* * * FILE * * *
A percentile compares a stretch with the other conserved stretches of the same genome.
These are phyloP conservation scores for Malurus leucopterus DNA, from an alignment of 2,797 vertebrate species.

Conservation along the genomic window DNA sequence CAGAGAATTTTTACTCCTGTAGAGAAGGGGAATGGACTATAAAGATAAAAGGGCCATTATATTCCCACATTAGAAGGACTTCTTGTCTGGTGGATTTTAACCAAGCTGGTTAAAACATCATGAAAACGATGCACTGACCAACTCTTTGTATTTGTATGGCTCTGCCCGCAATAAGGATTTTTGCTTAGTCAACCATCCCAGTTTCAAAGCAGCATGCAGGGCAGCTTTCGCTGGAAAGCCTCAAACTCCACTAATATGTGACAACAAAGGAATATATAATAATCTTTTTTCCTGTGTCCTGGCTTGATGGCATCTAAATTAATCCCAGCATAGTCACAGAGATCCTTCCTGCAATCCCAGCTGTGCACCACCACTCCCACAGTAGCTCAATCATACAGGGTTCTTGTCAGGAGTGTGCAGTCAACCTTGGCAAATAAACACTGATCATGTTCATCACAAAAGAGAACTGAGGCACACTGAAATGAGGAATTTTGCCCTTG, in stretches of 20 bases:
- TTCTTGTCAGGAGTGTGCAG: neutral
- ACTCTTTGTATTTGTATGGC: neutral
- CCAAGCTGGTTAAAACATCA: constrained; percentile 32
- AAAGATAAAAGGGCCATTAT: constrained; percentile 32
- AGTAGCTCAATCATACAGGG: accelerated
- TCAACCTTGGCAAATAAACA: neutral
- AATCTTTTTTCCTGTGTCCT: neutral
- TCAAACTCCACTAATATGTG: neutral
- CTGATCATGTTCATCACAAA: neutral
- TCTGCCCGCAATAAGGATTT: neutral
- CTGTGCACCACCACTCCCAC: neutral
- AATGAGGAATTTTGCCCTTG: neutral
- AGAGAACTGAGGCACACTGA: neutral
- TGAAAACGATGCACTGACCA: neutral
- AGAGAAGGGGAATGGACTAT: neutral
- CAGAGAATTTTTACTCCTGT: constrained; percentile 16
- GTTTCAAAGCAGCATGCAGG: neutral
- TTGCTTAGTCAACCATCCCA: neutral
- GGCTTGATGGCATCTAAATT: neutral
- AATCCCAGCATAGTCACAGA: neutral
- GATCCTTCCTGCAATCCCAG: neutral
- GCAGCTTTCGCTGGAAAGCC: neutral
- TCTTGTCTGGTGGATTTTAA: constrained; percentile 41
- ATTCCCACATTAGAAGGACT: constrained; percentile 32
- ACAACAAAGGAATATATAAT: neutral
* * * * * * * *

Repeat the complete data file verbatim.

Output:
A percentile compares a stretch with the other conserved stretches of the same genome.
These are phyloP conservation scores for Malurus leucopterus DNA, from an alignment of 2,797 vertebrate species.

Conservation along the genomic window DNA sequence CAGAGAATTTTTACTCCTGTAGAGAAGGGGAATGGACTATAAAGATAAAAGGGCCATTATATTCCCACATTAGAAGGACTTCTTGTCTGGTGGATTTTAACCAAGCTGGTTAAAACATCATGAAAACGATGCACTGACCAACTCTTTGTATTTGTATGGCTCTGCCCGCAATAAGGATTTTTGCTTAGTCAACCATCCCAGTTTCAAAGCAGCATGCAGGGCAGCTTTCGCTGGAAAGCCTCAAACTCCACTAATATGTGACAACAAAGGAATATATAATAATCTTTTTTCCTGTGTCCTGGCTTGATGGCATCTAAATTAATCCCAGCATAGTCACAGAGATCCTTCCTGCAATCCCAGCTGTGCACCACCACTCCCACAGTAGCTCAATCATACAGGGTTCTTGTCAGGAGTGTGCAGTCAACCTTGGCAAATAAACACTGATCATGTTCATCACAAAAGAGAACTGAGGCACACTGAAATGAGGAATTTTGCCCTTG, in stretches of 20 bases:
- TTCTTGTCAGGAGTGTGCAG: neutral
- ACTCTTTGTATTTGTATGGC: neutral
- CCAAGCTGGTTAAAACATCA: constrained; percentile 32
- AAAGATAAAAGGGCCATTAT: constrained; percentile 32
- AGTAGCTCAATCATACAGGG: accelerated
- TCAACCTTGGCAAATAAACA: neutral
- AATCTTTTTTCCTGTGTCCT: neutral
- TCAAACTCCACTAATATGTG: neutral
- CTGATCATGTTCATCACAAA: neutral
- TCTGCCCGCAATAAGGATTT: neutral
- CTGTGCACCACCACTCCCAC: neutral
- AATGAGGAATTTTGCCCTTG: neutral
- AGAGAACTGAGGCACACTGA: neutral
- TGAAAACGATGCACTGACCA: neutral
- AGAGAAGGGGAATGGACTAT: neutral
- CAGAGAATTTTTACTCCTGT: constrained; percentile 16
- GTTTCAAAGCAGCATGCAGG: neutral
- TTGCTTAGTCAACCATCCCA: neutral
- GGCTTGATGGCATCTAAATT: neutral
- AATCCCAGCATAGTCACAGA: neutral
- GATCCTTCCTGCAATCCCAG: neutral
- GCAGCTTTCGCTGGAAAGCC: neutral
- TCTTGTCTGGTGGATTTTAA: constrained; percentile 41
- ATTCCCACATTAGAAGGACT: constrained; percentile 32
- ACAACAAAGGAATATATAAT: neutral